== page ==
When used together, edge computing and network functions virtualization (NFV) create solutions not possible on their own. They allow for increased throughput, as well as optimal use and management of network resources.
The standard architecture for edge computing, as laid out by ETSI under the name Multi-access Edge Computing (MEC), is designed so its individual components are very similar to NFV components. This makes it easy to combine the two, replacing certain MEC components with ones from NFV that handle the same or similar functions.
Edge computing, a type of distributed cloud, denotes computing that takes place on the edge of a network, such as base stations like radio towers and local data centers. NFV transitions network service functions from hardware to software. This virtualized infrastructure is a key component of both MEC and NFV architectures.
Edge Computing’s Low Latency with NFV’s Scalability Means Dynamic Computing
Together the edge and NFV offer an effective solution to modern computing by ensuring speed and reliability to end users.
Scalability and Low Latency
One benefit of using both the edge and NFV is the combination of scalability and low latency. NFV delivers scalability for networking computing, scaling the network’s resources up and down depending on need and application usage.
Edge computing offers low latency. The latency time from transmitting data to the data center and back to the end user is shortened since the edge is closer to the user, creating a faster computing experience. Edge technology also adapts services like video streaming to use the optimal bit rate for the given conditions of a radio access network (RAN).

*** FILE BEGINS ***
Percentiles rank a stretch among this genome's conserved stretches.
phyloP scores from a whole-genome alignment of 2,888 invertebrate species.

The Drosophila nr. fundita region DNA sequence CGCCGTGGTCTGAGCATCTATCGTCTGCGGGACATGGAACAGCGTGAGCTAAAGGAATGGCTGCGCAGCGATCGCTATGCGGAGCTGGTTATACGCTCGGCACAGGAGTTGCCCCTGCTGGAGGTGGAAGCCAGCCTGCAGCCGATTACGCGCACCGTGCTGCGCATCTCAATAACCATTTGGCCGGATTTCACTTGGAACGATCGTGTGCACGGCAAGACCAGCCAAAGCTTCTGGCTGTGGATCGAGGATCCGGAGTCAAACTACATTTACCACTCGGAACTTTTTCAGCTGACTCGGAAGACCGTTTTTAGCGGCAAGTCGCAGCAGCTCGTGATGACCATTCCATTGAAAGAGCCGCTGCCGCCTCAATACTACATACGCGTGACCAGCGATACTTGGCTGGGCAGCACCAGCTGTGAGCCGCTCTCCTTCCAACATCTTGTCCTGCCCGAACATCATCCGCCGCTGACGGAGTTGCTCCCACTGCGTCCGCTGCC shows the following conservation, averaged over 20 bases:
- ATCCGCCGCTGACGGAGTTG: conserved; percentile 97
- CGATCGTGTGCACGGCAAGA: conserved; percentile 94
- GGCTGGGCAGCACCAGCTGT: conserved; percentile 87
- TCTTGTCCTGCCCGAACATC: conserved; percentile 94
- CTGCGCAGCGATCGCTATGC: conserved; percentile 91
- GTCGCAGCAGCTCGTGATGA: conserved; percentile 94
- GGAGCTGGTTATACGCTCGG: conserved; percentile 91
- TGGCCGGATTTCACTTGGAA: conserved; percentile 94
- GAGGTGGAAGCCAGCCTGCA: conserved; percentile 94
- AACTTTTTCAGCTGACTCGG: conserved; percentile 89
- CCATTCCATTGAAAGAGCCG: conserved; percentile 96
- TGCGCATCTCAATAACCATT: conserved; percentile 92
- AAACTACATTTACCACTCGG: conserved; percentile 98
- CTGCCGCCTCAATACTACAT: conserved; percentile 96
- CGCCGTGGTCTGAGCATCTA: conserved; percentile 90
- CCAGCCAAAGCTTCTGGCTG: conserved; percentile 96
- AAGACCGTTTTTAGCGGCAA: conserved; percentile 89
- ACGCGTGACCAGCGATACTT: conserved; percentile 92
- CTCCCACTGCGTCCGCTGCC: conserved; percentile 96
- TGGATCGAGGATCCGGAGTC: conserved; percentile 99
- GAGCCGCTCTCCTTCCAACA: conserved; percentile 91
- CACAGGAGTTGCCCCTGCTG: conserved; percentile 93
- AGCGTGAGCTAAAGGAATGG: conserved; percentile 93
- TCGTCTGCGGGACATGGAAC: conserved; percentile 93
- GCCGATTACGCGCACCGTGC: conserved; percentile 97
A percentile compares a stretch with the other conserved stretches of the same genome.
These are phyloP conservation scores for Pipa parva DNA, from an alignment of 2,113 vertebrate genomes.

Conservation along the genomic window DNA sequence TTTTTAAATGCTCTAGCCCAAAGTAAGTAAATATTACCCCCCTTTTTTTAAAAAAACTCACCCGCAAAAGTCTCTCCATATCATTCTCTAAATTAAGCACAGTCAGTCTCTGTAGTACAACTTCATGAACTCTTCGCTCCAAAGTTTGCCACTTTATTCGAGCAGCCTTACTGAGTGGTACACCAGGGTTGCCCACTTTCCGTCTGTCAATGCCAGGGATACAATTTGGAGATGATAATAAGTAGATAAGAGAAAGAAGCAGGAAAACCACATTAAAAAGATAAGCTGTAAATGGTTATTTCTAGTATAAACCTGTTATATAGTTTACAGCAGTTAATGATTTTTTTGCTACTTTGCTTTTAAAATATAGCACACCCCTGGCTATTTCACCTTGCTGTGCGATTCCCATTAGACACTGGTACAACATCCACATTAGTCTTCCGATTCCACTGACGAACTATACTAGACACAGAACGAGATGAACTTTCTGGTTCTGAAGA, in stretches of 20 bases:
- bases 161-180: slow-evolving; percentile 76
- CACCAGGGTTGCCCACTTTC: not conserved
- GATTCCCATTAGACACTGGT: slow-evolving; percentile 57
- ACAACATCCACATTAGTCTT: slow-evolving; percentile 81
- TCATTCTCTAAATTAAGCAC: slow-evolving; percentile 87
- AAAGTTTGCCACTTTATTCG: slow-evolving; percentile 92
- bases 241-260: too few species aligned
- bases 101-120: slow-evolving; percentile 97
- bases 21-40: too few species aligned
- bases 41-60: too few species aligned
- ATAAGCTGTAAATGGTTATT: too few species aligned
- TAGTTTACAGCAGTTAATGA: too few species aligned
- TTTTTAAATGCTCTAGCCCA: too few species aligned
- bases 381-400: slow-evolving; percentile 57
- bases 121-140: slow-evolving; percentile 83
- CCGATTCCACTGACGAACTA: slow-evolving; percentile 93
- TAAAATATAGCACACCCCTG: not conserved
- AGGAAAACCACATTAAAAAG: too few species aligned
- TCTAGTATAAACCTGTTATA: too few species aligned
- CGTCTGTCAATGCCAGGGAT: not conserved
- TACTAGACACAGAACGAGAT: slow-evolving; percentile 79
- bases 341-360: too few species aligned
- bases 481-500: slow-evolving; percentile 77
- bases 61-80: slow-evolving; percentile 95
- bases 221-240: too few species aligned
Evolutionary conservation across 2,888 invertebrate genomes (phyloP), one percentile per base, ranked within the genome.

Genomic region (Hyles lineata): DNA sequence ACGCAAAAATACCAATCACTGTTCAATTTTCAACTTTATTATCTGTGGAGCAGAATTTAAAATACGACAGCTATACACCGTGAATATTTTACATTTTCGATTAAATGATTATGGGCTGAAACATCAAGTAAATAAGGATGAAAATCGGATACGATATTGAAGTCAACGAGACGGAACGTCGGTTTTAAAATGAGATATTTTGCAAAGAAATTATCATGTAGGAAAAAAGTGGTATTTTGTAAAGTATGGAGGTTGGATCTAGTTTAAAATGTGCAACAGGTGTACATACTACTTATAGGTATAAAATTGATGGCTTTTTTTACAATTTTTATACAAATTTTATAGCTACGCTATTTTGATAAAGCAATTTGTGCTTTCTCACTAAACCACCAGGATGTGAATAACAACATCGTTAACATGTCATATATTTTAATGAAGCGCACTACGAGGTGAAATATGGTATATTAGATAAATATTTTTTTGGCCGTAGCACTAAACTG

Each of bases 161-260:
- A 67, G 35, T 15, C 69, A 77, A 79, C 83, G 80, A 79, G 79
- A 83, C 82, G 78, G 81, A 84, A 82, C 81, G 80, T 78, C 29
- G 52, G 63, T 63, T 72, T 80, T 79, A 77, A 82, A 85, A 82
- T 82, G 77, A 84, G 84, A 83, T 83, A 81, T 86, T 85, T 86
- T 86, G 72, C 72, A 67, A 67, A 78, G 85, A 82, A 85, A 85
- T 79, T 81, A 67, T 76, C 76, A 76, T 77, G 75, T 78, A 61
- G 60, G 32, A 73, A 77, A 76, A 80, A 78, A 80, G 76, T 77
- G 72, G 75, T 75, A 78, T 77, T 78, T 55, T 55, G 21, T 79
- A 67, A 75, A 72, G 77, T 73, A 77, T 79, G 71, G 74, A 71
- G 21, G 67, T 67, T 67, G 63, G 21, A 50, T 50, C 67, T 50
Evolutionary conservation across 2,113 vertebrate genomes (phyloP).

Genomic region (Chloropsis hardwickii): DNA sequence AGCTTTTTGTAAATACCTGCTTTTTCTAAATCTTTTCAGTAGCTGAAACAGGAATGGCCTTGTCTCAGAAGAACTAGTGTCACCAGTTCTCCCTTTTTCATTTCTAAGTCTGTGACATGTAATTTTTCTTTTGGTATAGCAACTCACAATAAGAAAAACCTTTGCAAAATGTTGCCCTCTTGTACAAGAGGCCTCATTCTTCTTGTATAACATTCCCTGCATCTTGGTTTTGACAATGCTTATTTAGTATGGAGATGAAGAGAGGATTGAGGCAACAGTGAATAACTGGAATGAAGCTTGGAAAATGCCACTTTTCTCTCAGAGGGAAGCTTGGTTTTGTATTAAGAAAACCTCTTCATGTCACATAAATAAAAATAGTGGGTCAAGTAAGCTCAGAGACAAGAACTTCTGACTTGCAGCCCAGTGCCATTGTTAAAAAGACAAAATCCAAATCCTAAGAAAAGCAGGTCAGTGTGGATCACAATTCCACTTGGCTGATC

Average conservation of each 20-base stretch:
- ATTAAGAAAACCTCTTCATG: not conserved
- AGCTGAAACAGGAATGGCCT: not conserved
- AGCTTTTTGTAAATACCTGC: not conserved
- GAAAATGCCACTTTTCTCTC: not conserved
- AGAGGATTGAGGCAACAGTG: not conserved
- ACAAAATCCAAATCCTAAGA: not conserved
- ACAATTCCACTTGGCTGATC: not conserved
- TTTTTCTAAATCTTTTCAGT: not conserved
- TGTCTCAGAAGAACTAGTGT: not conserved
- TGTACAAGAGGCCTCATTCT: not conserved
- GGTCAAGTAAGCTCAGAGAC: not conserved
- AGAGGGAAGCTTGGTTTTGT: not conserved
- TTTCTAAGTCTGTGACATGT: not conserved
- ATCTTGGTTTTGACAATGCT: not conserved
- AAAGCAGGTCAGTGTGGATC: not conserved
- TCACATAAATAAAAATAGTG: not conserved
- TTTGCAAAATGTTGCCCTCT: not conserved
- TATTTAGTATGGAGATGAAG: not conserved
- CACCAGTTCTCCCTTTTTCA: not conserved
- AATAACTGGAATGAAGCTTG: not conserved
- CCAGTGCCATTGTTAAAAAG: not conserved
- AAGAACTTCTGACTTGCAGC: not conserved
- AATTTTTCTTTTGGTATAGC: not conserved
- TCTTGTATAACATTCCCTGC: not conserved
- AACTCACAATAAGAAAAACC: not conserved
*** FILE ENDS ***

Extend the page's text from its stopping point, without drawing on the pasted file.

Combined, these characteristics deliver dynamic, quick, and reliable computing. The management and scaling capabilities allow for optimal use of network resources. Another perk of edge computing and NFV’s scalability is that data can either remain at the edge of the network, or data can be offloaded to the cloud when computing demands peak.
Network Slicing and Reliability
Network slicing is possible through NFV. Different partitions (or slices) of the edge can be targeted for specific network functions. This practice ensures that those high-bandwidth applications receive the networking capabilities they need without hindering the computing functions for other applications using the same network edge. With edge computing’s proximity, there is less of a chance for a network problem than with a distant network node. Edge’s low latency gives network slicing an additional boost in throughput by ensuring consistent services and connectivity for high-bandwidth applications and products, such as autonomous vehicles and medical robotic instruments. These are common use cases in 5G networks, which will use edge computing and NFV heavily.
As mentioned earlier, MEC architecture and NFV architecture may be distinct or converge into one architecture to satisfy computing objectives. A MEC NFV multilayer architecture ensures the quality of service throughout the lifecycle of applications running on the network edge. Edge computing will play a significant role in alleviating and solving network demands as the Internet of Things (IoT) and the 5G era advance. A few organizations have proposed the layout of the MEC NFV converged architectures, including the architectures featured in these papers:
- “Monitoring self-adaptive applications within edge computing frameworks: A state-of-the-art review”
- “An MEC and NFV Integrated Network Architecture”
Updated April 2019